The plot of the movie is simple: An idealistic woman comes to New York hoping to find a job as a journalist. She gets a job at Runway, a prestigious fashion magazine, working as the assistant to Miranda Priestly. Andrea, played by Anne Hathaway, is slowly seduced by the riches and honors of the world she once detested: the former “free spirit” becomes, literally and figuratively, a slave to fashion.
One scene that struck me, in light of my recent immersion in the thought of René Girard, occurs during a run-through of clothing that is to be featured in an upcoming issue. One of the designers holds up two seemingly identical belts – both of an identical bluish hue with slightly different buckles – and proclaims that choosing between the two is difficult because they are “so different.” When Andrea snorts in unbelief at this dilemma, Miranda (brilliantly played by Meryl Streep) launches into arguably the best summary of the thought of René Girard I have ever heard:
This...stuff? Oh... ok. I see, you think this has nothing to do with you. You go to your closet and you select out, oh I don't know, that lumpy blue sweater, for instance, because you're trying to tell the world that you take yourself too seriously to care about what you put on your back. But what you don't know is that that sweater is not just blue, it's not turquoise, it's not lapis, it's actually cerulean. You're also blindly unaware of the fact that in 2002, Oscar de la Renta did a collection of cerulean gowns. And then I think it was Yves St. Laurent, wasn't it, who showed cerulean military jackets? And then cerulean quickly showed up in the collections of eight different designers. Then it filtered down through the department stores and then trickled on down into some tragic Casual Corner where you, no doubt, fished it out of some clearance bin. However, that blue represents millions of dollars and countless jobs and so it's sort of comical how you think that you've made a choice that exempts you from the fashion industry when, in fact, you're wearing the sweater that was selected for you by the people in this room. From a pile of stuff.
It is the profound insight of René Girard that “we desire according to the desire of another.” Think about this by way of an example: if you set out an array of toys before two children and allow one child to choose, what are the odds that of all those toys that the first will choose the very toy that the second child wanted? Even if the stuffed animals, for instance, were identical, there is a strong probability that “THAT’S the one I wanted.” This insight is one well understood by marketing executives who peddle goods using celebrities. If Sarah Jessica Parker wants it, so do I.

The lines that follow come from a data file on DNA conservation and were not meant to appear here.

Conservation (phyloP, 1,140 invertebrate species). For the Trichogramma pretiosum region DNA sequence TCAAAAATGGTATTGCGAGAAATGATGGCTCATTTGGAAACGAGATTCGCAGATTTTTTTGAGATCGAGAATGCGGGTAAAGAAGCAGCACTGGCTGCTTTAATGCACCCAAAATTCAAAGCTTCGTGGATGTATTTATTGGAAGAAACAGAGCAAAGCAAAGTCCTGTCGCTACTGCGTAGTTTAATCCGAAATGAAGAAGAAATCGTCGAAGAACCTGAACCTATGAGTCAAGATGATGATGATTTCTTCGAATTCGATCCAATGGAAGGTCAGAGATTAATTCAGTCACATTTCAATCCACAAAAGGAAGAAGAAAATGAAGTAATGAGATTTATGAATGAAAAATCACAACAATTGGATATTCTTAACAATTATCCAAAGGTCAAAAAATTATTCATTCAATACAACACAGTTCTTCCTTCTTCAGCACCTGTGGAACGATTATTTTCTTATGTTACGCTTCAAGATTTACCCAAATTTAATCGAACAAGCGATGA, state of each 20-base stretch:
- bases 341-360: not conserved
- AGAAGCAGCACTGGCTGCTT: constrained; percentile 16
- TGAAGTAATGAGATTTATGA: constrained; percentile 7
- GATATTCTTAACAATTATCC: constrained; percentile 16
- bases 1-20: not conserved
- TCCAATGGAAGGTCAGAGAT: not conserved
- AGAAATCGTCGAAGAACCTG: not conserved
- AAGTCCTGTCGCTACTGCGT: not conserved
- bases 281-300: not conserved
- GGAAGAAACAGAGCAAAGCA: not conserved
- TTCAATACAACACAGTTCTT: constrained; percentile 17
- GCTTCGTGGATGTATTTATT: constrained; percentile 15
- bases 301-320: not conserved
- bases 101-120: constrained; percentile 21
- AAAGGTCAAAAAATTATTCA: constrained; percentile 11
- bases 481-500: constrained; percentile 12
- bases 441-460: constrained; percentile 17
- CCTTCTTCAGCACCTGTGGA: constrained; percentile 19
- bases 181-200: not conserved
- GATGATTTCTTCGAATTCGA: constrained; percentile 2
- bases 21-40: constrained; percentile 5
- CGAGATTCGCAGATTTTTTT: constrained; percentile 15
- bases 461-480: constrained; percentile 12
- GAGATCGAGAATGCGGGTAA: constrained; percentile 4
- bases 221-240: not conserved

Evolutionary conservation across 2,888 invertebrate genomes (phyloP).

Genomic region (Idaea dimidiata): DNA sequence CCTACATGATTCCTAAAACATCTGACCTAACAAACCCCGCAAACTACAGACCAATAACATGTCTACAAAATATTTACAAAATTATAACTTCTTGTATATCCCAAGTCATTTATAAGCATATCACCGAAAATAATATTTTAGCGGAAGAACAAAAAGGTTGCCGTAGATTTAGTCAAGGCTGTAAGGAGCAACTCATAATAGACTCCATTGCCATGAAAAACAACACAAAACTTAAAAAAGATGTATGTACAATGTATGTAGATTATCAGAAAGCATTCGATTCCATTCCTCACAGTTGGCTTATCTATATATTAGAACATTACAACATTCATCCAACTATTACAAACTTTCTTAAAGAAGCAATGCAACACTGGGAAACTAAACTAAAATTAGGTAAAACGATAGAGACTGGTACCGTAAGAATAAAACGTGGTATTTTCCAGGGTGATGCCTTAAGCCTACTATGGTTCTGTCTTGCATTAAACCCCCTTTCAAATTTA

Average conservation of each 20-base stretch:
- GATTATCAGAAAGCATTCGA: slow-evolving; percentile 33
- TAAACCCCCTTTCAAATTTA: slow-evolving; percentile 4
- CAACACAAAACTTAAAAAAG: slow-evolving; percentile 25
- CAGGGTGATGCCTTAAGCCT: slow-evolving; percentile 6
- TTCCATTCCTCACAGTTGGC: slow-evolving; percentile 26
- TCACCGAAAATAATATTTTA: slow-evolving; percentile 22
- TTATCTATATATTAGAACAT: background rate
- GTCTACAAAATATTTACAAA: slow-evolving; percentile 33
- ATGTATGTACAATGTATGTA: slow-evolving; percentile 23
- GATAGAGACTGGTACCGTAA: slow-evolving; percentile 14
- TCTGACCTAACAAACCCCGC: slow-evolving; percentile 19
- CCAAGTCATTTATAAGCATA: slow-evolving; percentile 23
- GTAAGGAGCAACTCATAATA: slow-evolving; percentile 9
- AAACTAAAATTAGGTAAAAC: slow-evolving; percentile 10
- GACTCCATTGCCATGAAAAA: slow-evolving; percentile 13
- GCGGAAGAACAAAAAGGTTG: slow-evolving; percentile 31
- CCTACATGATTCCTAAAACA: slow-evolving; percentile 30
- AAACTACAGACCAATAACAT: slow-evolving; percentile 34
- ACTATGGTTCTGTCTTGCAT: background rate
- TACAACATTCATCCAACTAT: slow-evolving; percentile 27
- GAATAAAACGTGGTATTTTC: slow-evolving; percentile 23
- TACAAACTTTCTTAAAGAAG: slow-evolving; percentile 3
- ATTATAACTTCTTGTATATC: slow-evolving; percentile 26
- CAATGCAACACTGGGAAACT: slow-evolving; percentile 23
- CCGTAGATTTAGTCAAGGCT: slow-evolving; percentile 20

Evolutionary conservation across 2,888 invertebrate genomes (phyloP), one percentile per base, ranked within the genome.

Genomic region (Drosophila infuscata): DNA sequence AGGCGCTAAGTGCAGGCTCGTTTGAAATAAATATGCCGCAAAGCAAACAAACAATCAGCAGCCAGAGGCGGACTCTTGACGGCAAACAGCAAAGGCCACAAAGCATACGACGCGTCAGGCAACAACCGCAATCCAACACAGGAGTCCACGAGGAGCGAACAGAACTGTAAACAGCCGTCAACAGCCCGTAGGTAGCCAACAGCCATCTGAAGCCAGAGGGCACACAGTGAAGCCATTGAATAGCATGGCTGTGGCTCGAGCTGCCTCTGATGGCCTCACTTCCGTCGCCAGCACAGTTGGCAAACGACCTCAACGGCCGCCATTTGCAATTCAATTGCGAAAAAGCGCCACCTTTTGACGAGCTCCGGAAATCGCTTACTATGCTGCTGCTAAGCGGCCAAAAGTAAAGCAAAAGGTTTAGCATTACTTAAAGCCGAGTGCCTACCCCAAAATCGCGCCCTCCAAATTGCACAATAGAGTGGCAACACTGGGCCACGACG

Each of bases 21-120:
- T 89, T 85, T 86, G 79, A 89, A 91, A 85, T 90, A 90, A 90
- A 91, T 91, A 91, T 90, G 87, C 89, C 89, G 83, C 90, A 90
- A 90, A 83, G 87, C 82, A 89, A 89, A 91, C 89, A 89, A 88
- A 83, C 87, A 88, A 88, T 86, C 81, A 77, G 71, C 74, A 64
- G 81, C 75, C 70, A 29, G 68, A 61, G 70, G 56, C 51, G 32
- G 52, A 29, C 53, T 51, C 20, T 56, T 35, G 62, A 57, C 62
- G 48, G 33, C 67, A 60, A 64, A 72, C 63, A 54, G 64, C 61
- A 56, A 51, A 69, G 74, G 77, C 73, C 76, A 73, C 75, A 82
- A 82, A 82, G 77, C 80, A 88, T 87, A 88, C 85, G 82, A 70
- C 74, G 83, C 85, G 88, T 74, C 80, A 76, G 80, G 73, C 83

While I am not a full-fledged “Girardian,” I do think this central insight is fundamentally correct. So many of us live with the delusion that we are fully autonomous, that the sovereign “I” picks and chooses independent of all others. What Miranda Priestly recalls for us, however, is that behind every one of our choices is the action and work of a Social Other that is crafting and shaping our decisions. The desire and decision of Miranda Priestly and her fashion disciples exerts a powerful, yet silent, influence. Andrea is a true Romantic, one who thinks herself immune to the influences of others. It is this naivety that enables her to be seduced so thoroughly into the cult of the Miranda, the High Priestess of fashion.
As a Catholic, I cannot help but see the parallel between this insight and the doctrine of Original Sin. This latter tenet of Christianity holds that all humans are born with the stain of sin on them. Rather than thinking of this as a metaphysical stain, a curse thrust on us by God, we can see it at an anthropological level: each one of us is influenced and shaped by the decisions and desires of others who have come before us. We are naïve to think that we are wholly independent of the Social Other – each one of us is etched and marked permanently by those who have come before us. Our desires are shaped and corrupted by the desires of others.
Later on, I’d like to reflect further on this insight. But take a moment to think on this and I suspect it will resonate with you that our desires really are shaped by others. For both good and ill, just what it is that we desire is contoured by the influence of others. This offers a very fecund vision of human nature, one that is ripe for theological reflection.